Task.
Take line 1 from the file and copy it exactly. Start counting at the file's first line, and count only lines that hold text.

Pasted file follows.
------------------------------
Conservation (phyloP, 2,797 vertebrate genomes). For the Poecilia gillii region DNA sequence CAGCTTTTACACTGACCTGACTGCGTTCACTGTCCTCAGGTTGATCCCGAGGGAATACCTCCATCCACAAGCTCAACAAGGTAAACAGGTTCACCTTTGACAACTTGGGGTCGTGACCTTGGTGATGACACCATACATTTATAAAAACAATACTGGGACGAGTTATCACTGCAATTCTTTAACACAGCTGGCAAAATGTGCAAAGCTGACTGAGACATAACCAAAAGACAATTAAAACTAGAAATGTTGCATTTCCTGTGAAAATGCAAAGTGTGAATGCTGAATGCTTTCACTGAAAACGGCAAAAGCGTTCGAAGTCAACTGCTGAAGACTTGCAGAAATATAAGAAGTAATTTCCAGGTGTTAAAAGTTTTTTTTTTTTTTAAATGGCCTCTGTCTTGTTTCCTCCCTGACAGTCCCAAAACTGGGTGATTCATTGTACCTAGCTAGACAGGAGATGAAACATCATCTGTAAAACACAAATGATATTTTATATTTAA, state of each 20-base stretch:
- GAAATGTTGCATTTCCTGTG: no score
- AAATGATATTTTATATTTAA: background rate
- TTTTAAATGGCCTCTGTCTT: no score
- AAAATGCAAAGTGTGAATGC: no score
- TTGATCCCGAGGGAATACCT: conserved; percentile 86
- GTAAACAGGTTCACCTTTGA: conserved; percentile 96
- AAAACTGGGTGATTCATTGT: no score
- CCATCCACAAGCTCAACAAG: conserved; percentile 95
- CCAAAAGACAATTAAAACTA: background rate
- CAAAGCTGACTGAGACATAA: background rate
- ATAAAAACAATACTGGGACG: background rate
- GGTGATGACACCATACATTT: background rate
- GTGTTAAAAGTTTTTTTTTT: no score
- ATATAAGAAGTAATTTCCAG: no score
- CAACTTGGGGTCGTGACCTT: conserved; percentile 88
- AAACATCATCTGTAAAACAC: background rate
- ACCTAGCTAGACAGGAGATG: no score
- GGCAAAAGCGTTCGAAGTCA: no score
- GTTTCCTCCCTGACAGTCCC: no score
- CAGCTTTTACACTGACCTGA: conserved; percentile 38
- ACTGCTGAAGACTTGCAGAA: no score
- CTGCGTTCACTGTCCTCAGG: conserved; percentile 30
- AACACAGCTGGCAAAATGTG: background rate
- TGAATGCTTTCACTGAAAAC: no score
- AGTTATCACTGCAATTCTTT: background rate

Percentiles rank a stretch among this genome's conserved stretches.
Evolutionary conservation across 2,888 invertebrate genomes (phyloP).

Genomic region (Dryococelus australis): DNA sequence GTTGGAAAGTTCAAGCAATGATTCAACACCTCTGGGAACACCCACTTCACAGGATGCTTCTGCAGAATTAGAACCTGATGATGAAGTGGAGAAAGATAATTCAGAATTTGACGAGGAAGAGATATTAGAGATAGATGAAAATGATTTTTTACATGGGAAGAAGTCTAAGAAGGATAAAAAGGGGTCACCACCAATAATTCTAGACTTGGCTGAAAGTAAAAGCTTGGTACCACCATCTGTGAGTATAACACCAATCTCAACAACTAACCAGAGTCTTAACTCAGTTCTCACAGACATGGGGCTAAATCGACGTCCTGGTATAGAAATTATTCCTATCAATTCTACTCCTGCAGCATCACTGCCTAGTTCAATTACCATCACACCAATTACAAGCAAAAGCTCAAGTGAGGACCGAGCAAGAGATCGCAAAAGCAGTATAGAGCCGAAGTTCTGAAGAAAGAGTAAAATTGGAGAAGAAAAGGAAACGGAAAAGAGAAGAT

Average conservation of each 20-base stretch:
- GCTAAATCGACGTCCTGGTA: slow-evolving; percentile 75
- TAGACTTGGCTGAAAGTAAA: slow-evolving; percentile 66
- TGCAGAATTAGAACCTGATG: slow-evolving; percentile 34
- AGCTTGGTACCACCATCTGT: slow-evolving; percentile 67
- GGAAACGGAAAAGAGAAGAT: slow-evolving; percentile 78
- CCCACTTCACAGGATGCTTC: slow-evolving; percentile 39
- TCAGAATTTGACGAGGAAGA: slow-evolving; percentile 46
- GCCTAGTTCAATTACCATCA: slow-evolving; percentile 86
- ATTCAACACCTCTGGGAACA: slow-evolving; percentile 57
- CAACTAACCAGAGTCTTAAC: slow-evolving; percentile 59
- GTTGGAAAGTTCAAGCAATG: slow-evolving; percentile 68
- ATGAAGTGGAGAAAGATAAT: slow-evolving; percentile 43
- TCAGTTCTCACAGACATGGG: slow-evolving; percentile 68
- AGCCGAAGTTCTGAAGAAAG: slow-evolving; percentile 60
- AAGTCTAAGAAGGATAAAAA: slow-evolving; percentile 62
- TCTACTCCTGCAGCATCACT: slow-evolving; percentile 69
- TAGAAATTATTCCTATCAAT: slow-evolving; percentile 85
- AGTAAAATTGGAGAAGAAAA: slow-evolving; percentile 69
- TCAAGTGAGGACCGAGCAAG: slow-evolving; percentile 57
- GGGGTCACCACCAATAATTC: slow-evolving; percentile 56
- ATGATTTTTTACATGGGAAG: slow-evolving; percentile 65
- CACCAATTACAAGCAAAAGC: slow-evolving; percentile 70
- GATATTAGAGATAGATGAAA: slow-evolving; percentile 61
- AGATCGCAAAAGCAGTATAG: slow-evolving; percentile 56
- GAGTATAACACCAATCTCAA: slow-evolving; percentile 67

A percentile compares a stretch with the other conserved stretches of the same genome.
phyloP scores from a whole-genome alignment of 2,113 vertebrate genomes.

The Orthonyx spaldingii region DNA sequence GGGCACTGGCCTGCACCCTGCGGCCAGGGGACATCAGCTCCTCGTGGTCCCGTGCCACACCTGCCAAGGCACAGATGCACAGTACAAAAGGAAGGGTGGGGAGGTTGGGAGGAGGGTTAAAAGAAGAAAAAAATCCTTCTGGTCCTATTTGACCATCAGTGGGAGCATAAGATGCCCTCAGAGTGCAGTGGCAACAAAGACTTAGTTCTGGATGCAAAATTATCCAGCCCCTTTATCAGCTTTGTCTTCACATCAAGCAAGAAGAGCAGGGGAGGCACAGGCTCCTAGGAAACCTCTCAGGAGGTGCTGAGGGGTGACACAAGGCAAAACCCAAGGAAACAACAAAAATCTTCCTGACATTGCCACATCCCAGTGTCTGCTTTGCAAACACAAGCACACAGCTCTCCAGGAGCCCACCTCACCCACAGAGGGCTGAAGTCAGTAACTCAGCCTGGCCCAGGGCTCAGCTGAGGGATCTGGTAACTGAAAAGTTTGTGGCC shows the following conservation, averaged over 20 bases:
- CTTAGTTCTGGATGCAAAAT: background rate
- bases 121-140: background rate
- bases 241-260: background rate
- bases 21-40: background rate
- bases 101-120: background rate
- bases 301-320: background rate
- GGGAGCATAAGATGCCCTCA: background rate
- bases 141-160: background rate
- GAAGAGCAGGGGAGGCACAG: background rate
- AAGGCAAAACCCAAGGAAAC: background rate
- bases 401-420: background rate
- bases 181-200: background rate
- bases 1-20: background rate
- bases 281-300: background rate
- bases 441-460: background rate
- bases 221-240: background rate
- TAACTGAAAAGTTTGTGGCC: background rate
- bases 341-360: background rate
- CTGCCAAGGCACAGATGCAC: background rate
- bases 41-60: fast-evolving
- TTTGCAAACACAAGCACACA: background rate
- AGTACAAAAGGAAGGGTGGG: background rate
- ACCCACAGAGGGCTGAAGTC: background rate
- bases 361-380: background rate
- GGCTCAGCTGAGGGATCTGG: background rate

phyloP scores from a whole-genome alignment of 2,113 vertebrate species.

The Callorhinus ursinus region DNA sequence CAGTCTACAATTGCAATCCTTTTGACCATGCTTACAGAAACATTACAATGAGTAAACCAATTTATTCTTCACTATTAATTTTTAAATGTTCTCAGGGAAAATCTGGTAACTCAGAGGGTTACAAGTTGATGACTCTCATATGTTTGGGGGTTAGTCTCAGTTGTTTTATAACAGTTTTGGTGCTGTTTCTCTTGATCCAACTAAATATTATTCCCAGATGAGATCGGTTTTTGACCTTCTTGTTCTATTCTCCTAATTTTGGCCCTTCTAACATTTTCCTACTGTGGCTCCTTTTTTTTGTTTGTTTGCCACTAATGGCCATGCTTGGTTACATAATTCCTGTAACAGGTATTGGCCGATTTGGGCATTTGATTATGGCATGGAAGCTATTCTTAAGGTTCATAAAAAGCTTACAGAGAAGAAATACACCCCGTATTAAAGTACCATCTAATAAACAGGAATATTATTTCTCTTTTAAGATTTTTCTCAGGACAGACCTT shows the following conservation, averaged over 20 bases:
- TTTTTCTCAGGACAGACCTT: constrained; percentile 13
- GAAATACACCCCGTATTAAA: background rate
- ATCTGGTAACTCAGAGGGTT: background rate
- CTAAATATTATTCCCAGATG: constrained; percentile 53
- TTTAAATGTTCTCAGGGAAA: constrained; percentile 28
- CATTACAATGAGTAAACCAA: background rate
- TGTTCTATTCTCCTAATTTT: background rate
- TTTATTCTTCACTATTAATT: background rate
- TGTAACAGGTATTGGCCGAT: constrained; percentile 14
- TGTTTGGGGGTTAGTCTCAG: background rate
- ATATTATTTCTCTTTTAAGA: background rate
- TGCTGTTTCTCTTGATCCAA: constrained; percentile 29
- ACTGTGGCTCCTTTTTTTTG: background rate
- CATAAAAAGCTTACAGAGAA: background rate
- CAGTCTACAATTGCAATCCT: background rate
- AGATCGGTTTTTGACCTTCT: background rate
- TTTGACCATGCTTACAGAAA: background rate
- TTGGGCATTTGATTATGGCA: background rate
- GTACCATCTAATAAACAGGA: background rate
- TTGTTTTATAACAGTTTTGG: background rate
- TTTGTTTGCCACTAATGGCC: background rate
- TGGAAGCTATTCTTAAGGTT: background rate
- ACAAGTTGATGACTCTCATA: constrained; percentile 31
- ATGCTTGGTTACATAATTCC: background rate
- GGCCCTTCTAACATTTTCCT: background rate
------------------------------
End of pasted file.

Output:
Conservation (phyloP, 2,797 vertebrate genomes). For the Poecilia gillii region DNA sequence CAGCTTTTACACTGACCTGACTGCGTTCACTGTCCTCAGGTTGATCCCGAGGGAATACCTCCATCCACAAGCTCAACAAGGTAAACAGGTTCACCTTTGACAACTTGGGGTCGTGACCTTGGTGATGACACCATACATTTATAAAAACAATACTGGGACGAGTTATCACTGCAATTCTTTAACACAGCTGGCAAAATGTGCAAAGCTGACTGAGACATAACCAAAAGACAATTAAAACTAGAAATGTTGCATTTCCTGTGAAAATGCAAAGTGTGAATGCTGAATGCTTTCACTGAAAACGGCAAAAGCGTTCGAAGTCAACTGCTGAAGACTTGCAGAAATATAAGAAGTAATTTCCAGGTGTTAAAAGTTTTTTTTTTTTTTAAATGGCCTCTGTCTTGTTTCCTCCCTGACAGTCCCAAAACTGGGTGATTCATTGTACCTAGCTAGACAGGAGATGAAACATCATCTGTAAAACACAAATGATATTTTATATTTAA, state of each 20-base stretch: